Definitions

from The American Heritage® Dictionary of the English Language, 5th Edition.

  • noun The roe of a large fish, especially sturgeon, that is salted, seasoned, and eaten as a delicacy or relish.

from The Century Dictionary.

  • noun A preparation for the table of the roe of certain large fish preserved by salting.

from the GNU version of the Collaborative International Dictionary of English.

  • noun The roes of the sturgeon, prepared and salted; -- used as a relish, esp. in Russia.

from Wiktionary, Creative Commons Attribution/Share-Alike License.

  • noun roe of the sturgeon or other large fish, considered a delicacy

from WordNet 3.0 Copyright 2006 by Princeton University. All rights reserved.

  • noun salted roe of sturgeon or other large fish; usually served as an hors d'oeuvre

Etymologies

from The American Heritage® Dictionary of the English Language, 4th Edition

[Alteration of caviarie (probably from obsolete Italian caviari, pl. of caviaro) or from French caviare, both from Turkish havyar, from Persian khāvyār; akin to khāyah, egg, from Middle Persian khāyak; see awi- in Indo-European roots.]

from Wiktionary, Creative Commons Attribution/Share-Alike License

From French caviar, from Turkish havyar, probably from Persian خاویار (xâvyâr), from خایه (xâye, "egg").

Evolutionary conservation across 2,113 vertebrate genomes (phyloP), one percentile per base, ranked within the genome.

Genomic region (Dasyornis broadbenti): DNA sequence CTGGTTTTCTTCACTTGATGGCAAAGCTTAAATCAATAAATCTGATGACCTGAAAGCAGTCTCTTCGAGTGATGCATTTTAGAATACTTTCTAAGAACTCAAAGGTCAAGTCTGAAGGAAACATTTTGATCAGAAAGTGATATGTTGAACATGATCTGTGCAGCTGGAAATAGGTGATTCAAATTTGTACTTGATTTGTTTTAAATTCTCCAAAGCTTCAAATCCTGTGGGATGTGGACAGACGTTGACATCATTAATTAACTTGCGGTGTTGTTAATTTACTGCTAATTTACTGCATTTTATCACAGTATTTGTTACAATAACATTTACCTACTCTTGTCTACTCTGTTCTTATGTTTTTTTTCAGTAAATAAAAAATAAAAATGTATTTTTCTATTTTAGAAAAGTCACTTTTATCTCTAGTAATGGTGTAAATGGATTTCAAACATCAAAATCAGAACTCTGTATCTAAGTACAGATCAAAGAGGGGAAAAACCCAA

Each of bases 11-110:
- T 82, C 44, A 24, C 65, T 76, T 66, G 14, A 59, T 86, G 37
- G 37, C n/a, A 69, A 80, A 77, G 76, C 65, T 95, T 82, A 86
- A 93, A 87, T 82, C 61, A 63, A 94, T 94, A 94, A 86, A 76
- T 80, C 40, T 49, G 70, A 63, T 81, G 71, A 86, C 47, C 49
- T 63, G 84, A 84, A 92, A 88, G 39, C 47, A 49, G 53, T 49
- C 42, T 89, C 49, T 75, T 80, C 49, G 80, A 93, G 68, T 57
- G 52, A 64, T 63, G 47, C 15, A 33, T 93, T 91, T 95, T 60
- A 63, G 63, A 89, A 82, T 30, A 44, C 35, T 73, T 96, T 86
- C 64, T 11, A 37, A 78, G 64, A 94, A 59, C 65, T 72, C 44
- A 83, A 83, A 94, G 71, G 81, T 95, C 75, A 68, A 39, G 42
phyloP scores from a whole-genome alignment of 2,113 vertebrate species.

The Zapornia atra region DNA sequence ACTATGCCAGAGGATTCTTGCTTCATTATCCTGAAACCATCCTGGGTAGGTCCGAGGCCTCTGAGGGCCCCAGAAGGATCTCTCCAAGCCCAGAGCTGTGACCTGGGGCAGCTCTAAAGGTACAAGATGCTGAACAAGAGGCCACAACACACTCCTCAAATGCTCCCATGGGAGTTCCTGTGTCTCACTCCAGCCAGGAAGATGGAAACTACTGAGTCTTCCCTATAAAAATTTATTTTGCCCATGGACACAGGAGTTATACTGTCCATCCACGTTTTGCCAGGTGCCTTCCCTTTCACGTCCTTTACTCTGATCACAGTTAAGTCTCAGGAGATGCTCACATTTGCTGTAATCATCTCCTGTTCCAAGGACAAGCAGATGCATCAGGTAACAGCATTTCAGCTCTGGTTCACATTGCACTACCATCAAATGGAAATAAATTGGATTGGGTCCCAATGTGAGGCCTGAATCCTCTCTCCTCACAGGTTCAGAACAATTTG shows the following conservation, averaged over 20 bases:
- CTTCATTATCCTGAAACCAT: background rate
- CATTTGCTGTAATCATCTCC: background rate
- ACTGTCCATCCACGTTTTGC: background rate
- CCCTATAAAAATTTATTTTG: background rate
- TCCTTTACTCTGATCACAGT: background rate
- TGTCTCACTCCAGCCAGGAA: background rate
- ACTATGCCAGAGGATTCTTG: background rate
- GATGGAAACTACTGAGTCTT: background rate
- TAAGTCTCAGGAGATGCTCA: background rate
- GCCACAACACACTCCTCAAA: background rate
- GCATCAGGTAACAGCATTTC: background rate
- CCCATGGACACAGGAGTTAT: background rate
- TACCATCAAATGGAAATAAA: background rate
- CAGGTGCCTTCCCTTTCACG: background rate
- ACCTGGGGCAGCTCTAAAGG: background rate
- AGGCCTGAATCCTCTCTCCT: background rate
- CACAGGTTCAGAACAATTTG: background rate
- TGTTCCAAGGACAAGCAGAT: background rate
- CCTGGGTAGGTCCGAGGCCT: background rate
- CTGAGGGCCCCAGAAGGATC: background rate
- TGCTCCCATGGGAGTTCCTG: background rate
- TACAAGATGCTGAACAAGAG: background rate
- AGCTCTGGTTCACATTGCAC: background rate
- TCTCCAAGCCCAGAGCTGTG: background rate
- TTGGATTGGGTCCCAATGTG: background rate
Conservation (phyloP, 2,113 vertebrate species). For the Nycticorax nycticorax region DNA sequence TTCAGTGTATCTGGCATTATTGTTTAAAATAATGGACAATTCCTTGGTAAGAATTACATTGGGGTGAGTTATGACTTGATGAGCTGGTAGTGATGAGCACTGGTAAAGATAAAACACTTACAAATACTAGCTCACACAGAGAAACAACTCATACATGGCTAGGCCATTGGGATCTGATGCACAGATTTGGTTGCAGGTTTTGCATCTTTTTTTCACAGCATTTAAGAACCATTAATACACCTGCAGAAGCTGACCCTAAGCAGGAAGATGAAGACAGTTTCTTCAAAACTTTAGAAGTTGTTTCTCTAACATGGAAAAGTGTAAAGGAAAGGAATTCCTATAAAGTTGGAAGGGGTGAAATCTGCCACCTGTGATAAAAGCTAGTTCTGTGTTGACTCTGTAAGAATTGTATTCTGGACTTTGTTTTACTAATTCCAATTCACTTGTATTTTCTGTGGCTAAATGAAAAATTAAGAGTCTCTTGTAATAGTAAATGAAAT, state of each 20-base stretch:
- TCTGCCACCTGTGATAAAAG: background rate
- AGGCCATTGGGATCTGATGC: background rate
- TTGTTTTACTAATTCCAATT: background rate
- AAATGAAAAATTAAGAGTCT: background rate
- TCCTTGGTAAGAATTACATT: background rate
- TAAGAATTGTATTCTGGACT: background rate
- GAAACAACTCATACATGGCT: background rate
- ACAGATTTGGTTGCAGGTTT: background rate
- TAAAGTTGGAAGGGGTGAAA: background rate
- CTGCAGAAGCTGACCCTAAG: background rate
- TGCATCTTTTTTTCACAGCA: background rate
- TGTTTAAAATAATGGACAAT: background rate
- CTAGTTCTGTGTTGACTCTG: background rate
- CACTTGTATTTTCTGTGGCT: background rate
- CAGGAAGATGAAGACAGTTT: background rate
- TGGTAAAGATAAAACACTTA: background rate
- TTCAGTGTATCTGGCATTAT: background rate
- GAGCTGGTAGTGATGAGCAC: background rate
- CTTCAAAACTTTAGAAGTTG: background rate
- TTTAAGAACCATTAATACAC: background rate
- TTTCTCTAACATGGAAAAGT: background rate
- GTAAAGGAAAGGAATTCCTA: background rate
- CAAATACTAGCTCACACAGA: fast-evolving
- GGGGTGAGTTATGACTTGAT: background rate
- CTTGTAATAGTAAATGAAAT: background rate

Examples

Comments

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  • Originates from the Turkish khavyar, first appearing in English print in 1591.

    January 2, 2009

  • means 'egg-holder' in persian: khaviyar (خاویار)

    August 30, 2009

  • "Asked to collect caviar for a cocktail party, I was offered some at 3s 6d and some at 27s 6d a tin. I am told that the cheap variety is the spawn of a toad cultivated in Australia; the dearer one is, of course, sturgeon's eggs." - Raymond Bush, A Fruit Grower's Diary-74; The Countryman, (a British rural agriculture periodical), Autumn 1955, p.59.

    November 6, 2009

  • "Caviar was regarded as a delicacy too refined to be appreciated by the vulgar taste; hence Shakspere's application of the word to a play which the vulgar could not relish."

    --from the Century Dictionary

    April 6, 2011